Tiffany Is Selling Its Most Expensive Piece of Jewelry Yet

'The World's Fair Necklace,' unveiled in Dubai on Sunday, boasts a dazzling 180 carats of diamonds set in platinum.

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By Amanda Breen

Tiffany & Co. is currently selling its most expensive piece of jewelry ever.

"The World's Fair Necklace," unveiled in Dubai on Sunday, boasts a dazzling 180 carats of diamonds set in platinum.

The 578 total diamonds include 353 round brilliant cut stones and 224 custom-cut baguettes. The centerpiece is an 80-carat oval, flawless D-color (highest grade and virtually colorless) "Empire Diamond," getting its name from the Empire State Building in the retailer's city of origin, New York. The Empire Diamond was ethically sourced in Bostwana, cut and polished in Israel, then set in the jeweler's New York City workshop.

Related: Tiffany Cuts Jobs as Sales Lose Sparkle

The centerpiece in the World's Fair Necklace can also be converted into a ring; a Tiffany jeweler will be on call to mount it onto platinum whenever the wearer chooses.

Although the iconic jeweler has yet to reveal the price of the piece, industry experts estimate the cost is between $20 million and $30 million.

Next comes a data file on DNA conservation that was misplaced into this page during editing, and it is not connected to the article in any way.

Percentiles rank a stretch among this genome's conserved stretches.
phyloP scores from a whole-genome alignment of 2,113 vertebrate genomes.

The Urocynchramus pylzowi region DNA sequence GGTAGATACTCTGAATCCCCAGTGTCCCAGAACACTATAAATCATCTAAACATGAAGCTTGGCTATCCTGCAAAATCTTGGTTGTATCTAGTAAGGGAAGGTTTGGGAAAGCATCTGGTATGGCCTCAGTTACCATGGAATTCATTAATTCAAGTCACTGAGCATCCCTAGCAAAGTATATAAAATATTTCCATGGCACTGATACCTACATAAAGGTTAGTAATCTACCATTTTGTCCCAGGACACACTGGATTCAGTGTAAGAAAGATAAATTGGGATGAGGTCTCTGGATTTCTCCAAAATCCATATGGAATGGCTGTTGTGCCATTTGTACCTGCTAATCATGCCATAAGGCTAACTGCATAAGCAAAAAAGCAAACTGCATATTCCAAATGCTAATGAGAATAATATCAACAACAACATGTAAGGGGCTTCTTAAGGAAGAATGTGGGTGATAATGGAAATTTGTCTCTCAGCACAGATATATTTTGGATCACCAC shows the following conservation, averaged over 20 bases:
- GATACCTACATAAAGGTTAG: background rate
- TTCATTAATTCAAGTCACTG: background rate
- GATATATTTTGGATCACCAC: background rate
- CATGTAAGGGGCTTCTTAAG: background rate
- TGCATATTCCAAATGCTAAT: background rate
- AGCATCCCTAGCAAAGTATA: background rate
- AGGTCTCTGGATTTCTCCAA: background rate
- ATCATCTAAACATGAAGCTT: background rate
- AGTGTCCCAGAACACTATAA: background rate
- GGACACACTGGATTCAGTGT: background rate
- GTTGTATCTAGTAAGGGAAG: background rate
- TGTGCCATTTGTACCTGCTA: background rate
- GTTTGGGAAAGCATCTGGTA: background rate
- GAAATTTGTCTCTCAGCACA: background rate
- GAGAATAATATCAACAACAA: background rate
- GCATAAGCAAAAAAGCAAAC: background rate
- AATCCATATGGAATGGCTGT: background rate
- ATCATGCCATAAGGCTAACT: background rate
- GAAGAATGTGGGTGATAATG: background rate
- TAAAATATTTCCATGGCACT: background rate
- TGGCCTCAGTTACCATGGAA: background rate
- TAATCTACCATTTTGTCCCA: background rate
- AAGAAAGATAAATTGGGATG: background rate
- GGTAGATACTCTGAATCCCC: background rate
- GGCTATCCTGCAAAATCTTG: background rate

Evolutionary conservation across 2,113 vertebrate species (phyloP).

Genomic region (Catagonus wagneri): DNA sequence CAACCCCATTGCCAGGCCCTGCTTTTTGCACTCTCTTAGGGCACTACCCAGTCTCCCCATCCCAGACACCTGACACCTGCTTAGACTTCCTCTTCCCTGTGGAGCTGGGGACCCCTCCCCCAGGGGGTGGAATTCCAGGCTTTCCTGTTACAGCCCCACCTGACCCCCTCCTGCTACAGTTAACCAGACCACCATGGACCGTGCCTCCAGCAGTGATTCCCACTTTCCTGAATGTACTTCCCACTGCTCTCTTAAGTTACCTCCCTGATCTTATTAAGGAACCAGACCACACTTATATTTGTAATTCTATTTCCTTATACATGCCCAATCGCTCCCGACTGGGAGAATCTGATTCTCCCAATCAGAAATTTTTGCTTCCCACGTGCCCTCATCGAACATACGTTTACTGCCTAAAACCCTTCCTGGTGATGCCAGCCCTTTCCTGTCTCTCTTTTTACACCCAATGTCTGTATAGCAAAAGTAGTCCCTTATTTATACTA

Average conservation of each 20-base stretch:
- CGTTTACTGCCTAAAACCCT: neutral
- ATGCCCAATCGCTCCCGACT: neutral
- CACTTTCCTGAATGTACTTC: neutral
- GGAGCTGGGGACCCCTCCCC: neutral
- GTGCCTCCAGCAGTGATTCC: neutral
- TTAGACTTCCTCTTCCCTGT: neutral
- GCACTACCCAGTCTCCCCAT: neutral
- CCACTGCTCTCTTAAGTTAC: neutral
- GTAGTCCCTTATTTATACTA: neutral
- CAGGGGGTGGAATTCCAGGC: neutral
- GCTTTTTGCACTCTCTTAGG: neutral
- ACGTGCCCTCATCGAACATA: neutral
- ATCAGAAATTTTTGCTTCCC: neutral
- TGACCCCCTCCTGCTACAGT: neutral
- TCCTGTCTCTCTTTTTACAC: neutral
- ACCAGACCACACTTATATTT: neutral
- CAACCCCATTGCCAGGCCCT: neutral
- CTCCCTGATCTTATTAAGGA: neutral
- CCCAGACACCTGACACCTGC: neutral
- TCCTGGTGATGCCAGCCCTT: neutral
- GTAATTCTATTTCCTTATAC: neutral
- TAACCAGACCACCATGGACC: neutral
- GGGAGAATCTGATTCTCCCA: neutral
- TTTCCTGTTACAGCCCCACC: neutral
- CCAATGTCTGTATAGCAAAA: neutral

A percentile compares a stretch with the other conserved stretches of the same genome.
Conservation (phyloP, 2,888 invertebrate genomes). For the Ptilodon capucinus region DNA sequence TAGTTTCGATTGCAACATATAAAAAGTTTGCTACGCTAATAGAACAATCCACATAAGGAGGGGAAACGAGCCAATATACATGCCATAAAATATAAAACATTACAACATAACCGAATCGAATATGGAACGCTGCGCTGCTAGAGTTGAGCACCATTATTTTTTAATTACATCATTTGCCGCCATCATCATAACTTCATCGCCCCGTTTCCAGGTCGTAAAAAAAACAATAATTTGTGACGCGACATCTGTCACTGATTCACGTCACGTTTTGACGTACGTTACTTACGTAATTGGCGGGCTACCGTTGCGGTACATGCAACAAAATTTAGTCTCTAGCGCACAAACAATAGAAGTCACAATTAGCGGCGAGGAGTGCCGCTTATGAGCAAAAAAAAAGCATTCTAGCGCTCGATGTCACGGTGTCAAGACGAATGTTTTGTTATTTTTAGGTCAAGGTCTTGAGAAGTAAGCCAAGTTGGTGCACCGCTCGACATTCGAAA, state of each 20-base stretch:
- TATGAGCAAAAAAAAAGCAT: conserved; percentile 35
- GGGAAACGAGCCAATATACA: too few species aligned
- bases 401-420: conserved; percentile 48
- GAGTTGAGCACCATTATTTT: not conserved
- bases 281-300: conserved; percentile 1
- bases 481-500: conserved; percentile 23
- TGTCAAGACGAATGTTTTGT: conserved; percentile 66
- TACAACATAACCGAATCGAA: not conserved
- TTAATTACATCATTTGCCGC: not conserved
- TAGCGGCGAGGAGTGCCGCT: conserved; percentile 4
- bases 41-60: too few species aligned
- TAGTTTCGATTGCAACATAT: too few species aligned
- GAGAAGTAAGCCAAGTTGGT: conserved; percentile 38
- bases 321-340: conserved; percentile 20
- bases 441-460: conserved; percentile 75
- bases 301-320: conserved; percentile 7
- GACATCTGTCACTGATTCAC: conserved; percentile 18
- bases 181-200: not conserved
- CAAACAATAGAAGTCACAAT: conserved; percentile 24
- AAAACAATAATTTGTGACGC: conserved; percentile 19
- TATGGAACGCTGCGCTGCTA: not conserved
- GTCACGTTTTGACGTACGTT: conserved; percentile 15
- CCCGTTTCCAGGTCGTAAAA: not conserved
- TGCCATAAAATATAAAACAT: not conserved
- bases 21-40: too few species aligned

Tiffany said the design for the World's Fair Necklace was inspired by a Tiffany necklace created for the 1939 World's Fair held in Queens' Flushing Meadow-Corona Park. That piece incorporated a 200-carat aquamarine stone and 429 diamonds.

The Empire Diamond might be Tiffany's largest and most expensive ever for sale, but it's not the retailer's biggest diamond of all time: That title goes to the famous 128.54-carat "Tiffany Diamond," which the company said is priceless and not for sale.

Related: Tourists Buying Less Luxury Items, Hurting Tiffany and Other Retailers

Amanda Breen

Entrepreneur Staff

Features Writer

Amanda Breen is a features writer at Entrepreneur.com. She is a graduate of Barnard College and recently completed the MFA in writing at Columbia University, where she was a news fellow for the School of the Arts during the 2020-2021 academic year. 

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